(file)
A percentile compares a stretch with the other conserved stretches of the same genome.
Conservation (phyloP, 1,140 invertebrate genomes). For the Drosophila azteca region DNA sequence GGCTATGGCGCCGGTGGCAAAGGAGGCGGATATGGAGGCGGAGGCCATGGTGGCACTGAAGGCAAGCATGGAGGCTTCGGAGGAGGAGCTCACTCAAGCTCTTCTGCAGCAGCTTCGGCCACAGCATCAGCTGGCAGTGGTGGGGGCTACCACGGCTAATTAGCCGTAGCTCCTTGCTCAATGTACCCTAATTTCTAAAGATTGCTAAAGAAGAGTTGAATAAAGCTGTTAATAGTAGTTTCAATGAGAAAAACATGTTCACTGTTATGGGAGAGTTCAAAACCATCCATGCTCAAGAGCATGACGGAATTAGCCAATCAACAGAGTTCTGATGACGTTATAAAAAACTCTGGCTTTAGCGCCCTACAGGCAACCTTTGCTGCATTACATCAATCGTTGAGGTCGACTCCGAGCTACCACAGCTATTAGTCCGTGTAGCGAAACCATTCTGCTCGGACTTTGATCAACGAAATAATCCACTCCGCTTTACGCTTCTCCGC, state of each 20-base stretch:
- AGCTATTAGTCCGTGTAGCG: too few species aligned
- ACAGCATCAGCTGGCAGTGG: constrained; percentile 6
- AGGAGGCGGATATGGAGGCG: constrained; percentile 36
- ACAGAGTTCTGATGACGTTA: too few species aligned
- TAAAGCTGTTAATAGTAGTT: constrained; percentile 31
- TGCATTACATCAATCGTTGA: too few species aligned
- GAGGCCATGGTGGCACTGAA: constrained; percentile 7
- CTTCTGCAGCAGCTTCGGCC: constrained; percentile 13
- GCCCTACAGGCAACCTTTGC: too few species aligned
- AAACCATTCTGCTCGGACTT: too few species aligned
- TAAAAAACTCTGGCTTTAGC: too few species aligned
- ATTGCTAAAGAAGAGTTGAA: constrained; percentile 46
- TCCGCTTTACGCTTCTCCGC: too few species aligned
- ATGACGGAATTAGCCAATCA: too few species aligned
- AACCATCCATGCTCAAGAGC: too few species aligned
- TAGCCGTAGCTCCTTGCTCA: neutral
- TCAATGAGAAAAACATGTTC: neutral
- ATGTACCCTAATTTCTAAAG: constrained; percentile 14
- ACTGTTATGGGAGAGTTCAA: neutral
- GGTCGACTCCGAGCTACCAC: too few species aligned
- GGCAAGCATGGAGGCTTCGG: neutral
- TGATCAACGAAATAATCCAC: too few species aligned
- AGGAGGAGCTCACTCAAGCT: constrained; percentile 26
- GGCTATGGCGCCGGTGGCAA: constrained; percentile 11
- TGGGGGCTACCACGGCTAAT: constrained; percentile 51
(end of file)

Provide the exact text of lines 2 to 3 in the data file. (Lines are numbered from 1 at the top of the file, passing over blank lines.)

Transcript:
Conservation (phyloP, 1,140 invertebrate genomes). For the Drosophila azteca region DNA sequence GGCTATGGCGCCGGTGGCAAAGGAGGCGGATATGGAGGCGGAGGCCATGGTGGCACTGAAGGCAAGCATGGAGGCTTCGGAGGAGGAGCTCACTCAAGCTCTTCTGCAGCAGCTTCGGCCACAGCATCAGCTGGCAGTGGTGGGGGCTACCACGGCTAATTAGCCGTAGCTCCTTGCTCAATGTACCCTAATTTCTAAAGATTGCTAAAGAAGAGTTGAATAAAGCTGTTAATAGTAGTTTCAATGAGAAAAACATGTTCACTGTTATGGGAGAGTTCAAAACCATCCATGCTCAAGAGCATGACGGAATTAGCCAATCAACAGAGTTCTGATGACGTTATAAAAAACTCTGGCTTTAGCGCCCTACAGGCAACCTTTGCTGCATTACATCAATCGTTGAGGTCGACTCCGAGCTACCACAGCTATTAGTCCGTGTAGCGAAACCATTCTGCTCGGACTTTGATCAACGAAATAATCCACTCCGCTTTACGCTTCTCCGC, state of each 20-base stretch:
- AGCTATTAGTCCGTGTAGCG: too few species aligned